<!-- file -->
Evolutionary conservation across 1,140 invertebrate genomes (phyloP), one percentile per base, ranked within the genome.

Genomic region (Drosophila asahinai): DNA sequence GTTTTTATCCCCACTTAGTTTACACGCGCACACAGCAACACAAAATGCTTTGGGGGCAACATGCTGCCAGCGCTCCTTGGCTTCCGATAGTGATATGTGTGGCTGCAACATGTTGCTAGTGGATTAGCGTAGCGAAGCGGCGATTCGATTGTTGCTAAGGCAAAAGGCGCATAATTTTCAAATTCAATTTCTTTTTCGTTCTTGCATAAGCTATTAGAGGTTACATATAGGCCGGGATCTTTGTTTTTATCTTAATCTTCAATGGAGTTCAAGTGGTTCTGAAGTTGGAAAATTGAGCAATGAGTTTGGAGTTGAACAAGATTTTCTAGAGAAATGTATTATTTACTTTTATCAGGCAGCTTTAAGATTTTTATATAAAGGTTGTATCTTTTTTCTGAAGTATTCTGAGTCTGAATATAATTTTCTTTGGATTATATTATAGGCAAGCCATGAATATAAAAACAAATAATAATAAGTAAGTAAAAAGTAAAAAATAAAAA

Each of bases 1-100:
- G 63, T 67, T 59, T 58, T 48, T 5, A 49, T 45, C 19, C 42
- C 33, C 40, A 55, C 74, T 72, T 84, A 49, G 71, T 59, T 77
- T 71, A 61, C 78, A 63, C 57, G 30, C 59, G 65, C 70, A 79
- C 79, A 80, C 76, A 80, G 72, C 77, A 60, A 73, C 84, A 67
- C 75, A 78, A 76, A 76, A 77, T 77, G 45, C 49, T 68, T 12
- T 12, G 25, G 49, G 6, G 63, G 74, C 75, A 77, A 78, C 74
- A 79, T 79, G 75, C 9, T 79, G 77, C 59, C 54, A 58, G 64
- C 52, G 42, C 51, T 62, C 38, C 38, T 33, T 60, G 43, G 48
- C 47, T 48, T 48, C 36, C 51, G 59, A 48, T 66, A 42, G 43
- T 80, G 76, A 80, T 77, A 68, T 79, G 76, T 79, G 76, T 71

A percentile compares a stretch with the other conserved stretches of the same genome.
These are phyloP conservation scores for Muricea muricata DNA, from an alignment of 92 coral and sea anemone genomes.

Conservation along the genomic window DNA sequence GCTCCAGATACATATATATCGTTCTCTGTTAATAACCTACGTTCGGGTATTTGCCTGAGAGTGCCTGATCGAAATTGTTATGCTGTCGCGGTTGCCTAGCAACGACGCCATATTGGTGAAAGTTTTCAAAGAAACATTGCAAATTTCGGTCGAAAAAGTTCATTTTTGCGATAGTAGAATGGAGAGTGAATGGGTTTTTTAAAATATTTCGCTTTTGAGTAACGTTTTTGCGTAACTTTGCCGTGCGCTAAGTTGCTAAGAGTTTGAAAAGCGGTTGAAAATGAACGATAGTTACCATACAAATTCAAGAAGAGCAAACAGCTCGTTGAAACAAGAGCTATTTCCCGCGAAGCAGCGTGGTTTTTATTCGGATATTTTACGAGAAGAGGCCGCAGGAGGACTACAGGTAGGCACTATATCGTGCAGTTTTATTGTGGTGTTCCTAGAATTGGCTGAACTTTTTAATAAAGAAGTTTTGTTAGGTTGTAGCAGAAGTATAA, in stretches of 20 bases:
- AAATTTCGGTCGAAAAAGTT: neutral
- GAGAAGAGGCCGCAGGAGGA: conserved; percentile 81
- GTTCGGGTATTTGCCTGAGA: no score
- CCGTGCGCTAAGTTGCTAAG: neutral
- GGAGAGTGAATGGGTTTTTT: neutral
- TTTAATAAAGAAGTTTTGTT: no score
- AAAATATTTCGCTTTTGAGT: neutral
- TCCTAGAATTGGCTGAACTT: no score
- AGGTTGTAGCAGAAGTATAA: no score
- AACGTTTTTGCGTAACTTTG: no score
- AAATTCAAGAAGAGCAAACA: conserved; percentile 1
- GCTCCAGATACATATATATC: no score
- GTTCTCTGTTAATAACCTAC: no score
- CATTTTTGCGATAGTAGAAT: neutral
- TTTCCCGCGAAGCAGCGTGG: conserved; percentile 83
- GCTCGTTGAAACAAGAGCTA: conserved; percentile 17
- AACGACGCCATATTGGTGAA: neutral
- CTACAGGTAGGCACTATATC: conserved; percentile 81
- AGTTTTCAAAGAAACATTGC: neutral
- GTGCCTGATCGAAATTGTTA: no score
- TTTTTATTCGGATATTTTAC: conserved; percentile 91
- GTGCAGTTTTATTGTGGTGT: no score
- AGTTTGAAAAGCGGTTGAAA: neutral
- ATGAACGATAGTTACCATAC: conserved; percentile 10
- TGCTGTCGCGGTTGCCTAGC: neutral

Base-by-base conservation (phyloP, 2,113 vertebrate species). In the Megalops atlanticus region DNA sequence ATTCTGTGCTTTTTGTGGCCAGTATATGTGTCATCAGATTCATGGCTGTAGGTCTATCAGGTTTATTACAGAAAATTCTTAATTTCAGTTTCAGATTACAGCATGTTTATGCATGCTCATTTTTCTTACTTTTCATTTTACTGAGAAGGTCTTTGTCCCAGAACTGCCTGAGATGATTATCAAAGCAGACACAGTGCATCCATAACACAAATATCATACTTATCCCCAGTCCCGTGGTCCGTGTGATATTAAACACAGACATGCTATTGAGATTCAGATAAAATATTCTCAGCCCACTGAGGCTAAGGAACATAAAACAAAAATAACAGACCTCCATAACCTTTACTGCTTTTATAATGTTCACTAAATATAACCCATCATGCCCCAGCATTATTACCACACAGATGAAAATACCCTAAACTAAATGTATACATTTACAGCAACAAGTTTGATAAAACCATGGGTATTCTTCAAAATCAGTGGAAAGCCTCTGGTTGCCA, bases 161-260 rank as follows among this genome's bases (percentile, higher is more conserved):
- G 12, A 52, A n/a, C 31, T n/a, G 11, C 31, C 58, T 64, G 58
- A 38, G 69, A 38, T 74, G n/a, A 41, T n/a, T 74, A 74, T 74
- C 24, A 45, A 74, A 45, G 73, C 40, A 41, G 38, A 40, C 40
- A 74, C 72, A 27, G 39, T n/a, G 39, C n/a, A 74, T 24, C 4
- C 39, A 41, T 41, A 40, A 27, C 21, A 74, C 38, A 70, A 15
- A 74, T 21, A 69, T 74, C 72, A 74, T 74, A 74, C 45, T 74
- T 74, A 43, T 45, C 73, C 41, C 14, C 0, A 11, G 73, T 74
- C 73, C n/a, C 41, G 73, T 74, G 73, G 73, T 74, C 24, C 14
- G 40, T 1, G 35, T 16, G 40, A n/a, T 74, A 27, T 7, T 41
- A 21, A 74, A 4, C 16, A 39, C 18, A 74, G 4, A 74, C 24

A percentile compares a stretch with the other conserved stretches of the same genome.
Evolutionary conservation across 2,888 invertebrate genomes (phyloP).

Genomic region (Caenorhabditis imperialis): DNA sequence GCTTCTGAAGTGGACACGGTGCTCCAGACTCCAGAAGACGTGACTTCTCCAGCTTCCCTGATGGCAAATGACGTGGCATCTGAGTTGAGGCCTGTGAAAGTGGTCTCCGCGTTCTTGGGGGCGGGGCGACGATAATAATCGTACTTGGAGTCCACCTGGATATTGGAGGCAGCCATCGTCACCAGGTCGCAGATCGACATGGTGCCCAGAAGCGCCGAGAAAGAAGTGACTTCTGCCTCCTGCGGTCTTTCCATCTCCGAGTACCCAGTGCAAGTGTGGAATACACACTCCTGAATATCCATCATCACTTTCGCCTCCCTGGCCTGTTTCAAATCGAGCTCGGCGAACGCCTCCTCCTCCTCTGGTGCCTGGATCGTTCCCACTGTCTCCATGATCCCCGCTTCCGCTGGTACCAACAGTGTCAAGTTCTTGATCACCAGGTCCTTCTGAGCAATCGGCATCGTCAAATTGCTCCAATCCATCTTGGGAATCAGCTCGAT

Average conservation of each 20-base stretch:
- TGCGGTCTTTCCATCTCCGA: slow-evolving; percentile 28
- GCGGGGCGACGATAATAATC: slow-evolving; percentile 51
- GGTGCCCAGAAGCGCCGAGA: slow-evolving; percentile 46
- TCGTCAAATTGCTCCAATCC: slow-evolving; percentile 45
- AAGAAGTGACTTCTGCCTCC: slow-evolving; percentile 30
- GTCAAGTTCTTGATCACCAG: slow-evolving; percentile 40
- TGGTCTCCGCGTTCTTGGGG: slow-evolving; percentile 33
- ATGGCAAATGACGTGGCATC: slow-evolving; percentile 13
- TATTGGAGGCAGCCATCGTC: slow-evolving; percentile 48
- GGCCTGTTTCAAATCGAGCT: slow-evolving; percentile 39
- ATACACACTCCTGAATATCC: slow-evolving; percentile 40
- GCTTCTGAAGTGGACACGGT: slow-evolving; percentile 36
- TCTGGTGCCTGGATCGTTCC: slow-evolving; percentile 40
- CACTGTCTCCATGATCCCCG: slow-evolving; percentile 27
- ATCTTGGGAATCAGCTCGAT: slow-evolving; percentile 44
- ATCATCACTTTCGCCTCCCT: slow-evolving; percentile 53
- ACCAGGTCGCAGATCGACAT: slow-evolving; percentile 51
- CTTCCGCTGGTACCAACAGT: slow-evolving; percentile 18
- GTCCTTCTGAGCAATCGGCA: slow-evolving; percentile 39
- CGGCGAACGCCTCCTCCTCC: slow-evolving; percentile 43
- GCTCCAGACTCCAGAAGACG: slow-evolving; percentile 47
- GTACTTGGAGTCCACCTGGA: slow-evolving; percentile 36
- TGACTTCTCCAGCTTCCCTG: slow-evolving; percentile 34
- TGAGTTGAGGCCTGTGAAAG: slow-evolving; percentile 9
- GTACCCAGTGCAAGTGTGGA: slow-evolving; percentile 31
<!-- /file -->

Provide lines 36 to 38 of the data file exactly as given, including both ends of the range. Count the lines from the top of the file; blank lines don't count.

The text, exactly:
- GTGCCTGATCGAAATTGTTA: no score
- TTTTTATTCGGATATTTTAC: conserved; percentile 91
- GTGCAGTTTTATTGTGGTGT: no score